Adrian McLemore grew up in the foster care system in Montgomery County and now, he wants to give back. Adrian is one of 30 young leaders attending the inaugural 2012 International Summit of Youth in Care at the University of Maryland June 26
- 29. 30 young people will meet with child welfare experts, researchers, and officials from around the world.
“The summit is being held to ensure that the voices of young people who have been in the foster care system are heard and are influential in the decisions being made about child welfare systems across the globe, said Montgomery County Assistant Director Geraldine Pegues. “This year’s summit will focus on five areas; permanency and independence, youth and alumni engagement, identity and culture, prevention and placement, and de-institutionalization,” Pegues added.
There are some 1,000 children in foster care in Montgomery County. Foster parents are urgently needed to provide a caring, stable temporary environment for children unable to live with their birth families while they are in crisis. Children needing care range in age from infant to 18 years and some have special medical and/or emotional needs. Monthly compensation is provided to meet the child’s food, clothing, medical and other needs.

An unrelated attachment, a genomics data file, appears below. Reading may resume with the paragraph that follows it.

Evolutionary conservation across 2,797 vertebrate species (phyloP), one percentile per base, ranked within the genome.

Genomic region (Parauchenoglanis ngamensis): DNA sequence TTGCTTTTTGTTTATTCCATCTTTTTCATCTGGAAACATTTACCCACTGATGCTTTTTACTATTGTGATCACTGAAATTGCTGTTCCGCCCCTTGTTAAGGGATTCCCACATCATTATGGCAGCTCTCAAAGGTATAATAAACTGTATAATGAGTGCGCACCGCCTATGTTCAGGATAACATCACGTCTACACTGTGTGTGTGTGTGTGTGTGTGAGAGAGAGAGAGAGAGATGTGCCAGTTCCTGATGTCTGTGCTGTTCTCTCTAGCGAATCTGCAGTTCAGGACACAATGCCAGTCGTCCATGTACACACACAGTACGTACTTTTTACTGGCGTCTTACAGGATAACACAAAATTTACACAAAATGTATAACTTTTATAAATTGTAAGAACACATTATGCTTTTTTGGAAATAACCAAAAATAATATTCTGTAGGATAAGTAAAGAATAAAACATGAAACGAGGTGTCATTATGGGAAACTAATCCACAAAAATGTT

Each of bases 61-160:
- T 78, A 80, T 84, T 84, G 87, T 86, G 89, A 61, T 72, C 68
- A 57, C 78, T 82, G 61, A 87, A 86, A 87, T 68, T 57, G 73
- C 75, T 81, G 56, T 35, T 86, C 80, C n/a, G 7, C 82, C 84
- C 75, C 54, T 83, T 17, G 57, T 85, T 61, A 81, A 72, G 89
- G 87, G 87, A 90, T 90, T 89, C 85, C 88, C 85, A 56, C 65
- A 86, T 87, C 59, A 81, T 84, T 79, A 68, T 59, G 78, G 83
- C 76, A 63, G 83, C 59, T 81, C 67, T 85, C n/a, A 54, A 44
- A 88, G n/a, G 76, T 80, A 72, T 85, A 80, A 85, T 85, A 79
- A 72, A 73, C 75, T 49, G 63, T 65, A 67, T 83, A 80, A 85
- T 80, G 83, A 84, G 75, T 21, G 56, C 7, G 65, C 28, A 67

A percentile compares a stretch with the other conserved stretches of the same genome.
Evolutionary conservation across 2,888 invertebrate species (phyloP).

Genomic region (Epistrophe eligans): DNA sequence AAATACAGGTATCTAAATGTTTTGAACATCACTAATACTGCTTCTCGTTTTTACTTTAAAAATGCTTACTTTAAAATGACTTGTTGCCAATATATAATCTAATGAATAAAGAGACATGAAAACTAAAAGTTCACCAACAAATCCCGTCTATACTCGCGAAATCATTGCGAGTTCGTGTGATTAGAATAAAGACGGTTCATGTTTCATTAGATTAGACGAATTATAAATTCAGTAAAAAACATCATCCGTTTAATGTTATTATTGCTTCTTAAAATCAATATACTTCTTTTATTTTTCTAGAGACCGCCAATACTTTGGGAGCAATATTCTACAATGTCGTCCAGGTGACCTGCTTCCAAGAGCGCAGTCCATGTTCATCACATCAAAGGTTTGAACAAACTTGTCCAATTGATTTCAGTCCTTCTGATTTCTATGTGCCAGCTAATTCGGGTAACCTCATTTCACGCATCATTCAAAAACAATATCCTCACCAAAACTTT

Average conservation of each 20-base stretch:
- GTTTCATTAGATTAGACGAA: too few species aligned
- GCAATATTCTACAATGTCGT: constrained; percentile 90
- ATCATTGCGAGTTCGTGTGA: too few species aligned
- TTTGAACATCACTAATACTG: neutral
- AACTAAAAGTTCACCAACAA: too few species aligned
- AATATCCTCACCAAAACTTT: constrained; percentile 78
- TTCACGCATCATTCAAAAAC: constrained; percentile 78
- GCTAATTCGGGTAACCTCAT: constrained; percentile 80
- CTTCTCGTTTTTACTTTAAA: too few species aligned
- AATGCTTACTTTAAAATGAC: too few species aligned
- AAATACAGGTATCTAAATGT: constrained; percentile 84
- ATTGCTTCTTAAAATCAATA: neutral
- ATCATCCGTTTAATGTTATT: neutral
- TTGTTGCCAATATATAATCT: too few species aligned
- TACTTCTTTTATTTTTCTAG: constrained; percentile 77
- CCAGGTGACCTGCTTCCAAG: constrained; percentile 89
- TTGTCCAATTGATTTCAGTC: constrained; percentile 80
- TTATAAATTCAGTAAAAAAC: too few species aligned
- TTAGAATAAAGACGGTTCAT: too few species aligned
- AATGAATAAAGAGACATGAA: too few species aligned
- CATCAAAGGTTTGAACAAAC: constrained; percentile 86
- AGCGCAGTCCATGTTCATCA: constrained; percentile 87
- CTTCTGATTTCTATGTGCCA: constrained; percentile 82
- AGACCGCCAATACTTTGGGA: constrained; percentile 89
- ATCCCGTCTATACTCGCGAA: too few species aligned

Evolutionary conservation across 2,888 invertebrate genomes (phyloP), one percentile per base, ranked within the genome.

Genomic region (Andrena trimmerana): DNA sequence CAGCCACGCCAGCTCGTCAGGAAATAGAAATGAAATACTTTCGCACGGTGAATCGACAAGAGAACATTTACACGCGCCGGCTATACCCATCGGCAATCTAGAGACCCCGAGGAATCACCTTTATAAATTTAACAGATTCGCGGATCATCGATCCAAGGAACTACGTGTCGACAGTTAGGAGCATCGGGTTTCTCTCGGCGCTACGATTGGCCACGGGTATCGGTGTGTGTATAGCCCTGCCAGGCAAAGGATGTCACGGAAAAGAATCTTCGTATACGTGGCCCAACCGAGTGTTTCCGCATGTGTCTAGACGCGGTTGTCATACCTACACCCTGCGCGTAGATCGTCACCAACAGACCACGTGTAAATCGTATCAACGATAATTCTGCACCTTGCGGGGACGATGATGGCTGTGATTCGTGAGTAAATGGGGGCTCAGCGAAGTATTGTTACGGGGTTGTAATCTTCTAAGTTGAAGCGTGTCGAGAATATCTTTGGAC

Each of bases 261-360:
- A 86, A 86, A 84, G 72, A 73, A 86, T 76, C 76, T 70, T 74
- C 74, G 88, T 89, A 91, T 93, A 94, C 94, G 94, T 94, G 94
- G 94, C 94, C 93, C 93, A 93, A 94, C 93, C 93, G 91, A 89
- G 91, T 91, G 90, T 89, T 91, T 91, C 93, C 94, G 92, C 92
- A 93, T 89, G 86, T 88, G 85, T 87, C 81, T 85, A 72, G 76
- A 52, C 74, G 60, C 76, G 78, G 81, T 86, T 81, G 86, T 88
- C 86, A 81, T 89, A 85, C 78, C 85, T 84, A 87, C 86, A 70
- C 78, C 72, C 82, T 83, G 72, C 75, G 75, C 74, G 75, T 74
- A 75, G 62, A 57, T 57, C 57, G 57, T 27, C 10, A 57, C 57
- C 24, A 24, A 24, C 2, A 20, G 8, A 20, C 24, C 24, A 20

“Foster care youth are at an economic disadvantage in many ways and I want to level the playing field by speaking on their behalf,” said McLemore, a Wright State University graduate.
Foster caregiver applicants must be at least 21 years old, married, single, divorced or widowed and be licensed by the State of Ohio. Children Services offers free information meetings about becoming a foster parent and/or an adoptive parent each month at 3304 N. Main St., Dayton. The next meeting is Saturday, July 21 from 9:00 a.m. to noon.
To learn more about foster care, contact Children Services at 937-224-KIDS (5437) or go to www.mcohio.org/childrenservices.